eISSN: 1896-9151
ISSN: 1734-1922
Archives of Medical Science
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vol. 16
Letter to the Editor

Catecholaminergic polymorphic ventricular tachycardia due to de novo RyR2 mutation: recreational cycling as a trigger of lethal arrhythmias

Antonio Gallegos Cortez
Néstor Alonso Ortiz
Erika Antunez Argüellez
Teresa Villarreal Molina
Armando Totomoch Serra
Pedro Iturralde Torres
Manlio F. Márquez

Arch Med Sci 2020; 16 (2): 466–470
Online publish date: 2019/11/12
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Catecholaminergic polymorphic ventricular tachycardia (CPVT) is an uncommon arrhythmogenic disorder characterized by adrenergic- induced bidirectional and polymorphic VT occurring in young patients with a structurally normal heart [1–3]. Although the actual prevalence of CPVT is unknown, it is estimated at 1 : 10,000 [4]. We present the case of a 12-year-old girl suffering multiple falls while cycling finally diagnosed with CPVT and found to be heterozygous for a pathogenic RYR2 gene mutation. She did not have a family history of syncope or sudden cardiac death and was referred because of suffering multiple falls and minor trauma while riding her bicycle starting at age eight years. Initially, her parents attributed the falls to inexperience but sought medical assistance when tonic movements of both arms occurred during one of the falls. The first clinical diagnosis was epilepsy, and, without further studies, she was treated with magnesium valproate for six months without clinical improvement. Due to the lack of response and the correlation of falls with exercise she was referred for evaluation to the Electrophy¬siology Department of the Hospital General Naval de Alta Especialidad.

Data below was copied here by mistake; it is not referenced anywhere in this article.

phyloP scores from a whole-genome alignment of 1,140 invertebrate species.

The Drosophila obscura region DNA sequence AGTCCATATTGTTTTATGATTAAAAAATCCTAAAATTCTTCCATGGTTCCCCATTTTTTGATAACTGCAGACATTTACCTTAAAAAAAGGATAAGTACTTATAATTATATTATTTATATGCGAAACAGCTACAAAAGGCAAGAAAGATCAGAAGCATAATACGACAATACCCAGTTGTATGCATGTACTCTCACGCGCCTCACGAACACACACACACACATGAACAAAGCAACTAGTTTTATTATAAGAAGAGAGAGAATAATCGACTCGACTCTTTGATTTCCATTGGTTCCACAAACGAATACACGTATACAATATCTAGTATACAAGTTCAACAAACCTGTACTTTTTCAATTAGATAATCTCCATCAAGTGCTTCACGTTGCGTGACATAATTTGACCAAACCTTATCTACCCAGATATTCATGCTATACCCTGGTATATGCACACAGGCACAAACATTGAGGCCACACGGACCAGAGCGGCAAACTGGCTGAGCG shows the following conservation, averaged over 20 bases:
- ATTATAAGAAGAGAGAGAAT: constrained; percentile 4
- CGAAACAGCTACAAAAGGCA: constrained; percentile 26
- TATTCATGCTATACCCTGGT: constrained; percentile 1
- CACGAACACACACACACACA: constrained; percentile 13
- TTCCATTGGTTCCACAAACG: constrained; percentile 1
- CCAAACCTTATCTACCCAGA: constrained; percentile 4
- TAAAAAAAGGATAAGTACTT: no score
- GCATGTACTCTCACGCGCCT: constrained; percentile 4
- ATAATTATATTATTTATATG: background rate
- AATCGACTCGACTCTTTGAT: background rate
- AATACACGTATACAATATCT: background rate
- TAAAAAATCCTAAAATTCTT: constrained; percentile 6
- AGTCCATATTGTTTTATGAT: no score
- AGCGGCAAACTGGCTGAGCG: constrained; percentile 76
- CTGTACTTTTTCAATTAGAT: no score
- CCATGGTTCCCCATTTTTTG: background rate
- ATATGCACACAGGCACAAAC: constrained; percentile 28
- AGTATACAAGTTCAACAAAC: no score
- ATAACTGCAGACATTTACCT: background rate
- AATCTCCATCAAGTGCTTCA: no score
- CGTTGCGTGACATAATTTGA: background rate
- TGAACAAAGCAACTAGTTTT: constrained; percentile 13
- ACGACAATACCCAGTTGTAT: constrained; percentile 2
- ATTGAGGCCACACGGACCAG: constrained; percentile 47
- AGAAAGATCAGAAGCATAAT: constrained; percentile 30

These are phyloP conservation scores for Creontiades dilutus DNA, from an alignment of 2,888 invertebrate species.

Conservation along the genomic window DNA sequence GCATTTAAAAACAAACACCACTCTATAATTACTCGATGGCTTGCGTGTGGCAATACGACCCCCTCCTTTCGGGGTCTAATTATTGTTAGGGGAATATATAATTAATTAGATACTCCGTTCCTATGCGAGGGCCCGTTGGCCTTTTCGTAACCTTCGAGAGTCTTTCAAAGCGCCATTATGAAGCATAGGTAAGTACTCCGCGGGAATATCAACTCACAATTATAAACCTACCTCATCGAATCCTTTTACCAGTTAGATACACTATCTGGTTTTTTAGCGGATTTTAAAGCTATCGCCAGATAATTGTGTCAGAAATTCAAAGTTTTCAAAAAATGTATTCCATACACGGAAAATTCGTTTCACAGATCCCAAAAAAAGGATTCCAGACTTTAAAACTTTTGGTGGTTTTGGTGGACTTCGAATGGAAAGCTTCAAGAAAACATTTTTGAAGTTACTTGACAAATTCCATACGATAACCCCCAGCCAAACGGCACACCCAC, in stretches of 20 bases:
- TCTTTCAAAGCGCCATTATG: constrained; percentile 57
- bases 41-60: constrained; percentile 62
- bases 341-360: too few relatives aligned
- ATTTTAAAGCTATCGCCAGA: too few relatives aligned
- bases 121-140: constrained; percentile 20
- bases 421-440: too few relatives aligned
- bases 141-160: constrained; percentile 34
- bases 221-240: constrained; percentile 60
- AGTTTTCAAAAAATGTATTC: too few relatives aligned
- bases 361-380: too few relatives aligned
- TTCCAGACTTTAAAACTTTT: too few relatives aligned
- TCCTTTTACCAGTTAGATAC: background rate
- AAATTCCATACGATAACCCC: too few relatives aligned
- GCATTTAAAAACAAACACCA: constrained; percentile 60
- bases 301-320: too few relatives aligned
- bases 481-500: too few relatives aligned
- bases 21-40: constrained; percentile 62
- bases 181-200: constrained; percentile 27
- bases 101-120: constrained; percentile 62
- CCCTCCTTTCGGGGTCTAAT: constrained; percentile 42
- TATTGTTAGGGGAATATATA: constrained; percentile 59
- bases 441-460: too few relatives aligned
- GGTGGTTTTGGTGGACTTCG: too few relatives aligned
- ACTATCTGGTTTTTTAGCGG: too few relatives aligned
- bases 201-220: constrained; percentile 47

On interrogation, the child (and her mother corroborated) had reduced exercise tolerance, quick fatigue, pallor, shortness of breath, and fast and irregular heartbeats associated with exercise. Physical examination was normal. The ECG showed normal P wave, PR, and QT intervals; only a fragmented QRS complex and nonspecific T wave abnormalities were observed, particularly in precordial leads, where a small notch in the descending limb of the T wave could be found (Figure 1 A). The chest X-ray and echocardiogram were normal. Holter monitoring (Figure 1 B) showed frequent ventricular premature beats (VPB) with multiple morphologies (14%, n = 1603), and presence of couplets and triplets (pleomorphic), reproducible with heart rates above 110 bpm. Also, a self-limited supraventricular tachycardia at 261 bpm was documented.
In an exercise stress test (Bruce protocol; Figure 2) a monomorphic VPB occurred when the heart rate reached 100 bpm. Ventricular premature beats in bigeminy and pleomorphic couplets were observed shortly after, then bidirectional VT at 200 bpm occurred, and a brief episode of polymorphic VT (7 beats) was recorded just before the exercise was stopped. These findings were associated with pallor, diaphoresis, and dyspnea. Paroxysmal supraventricular...

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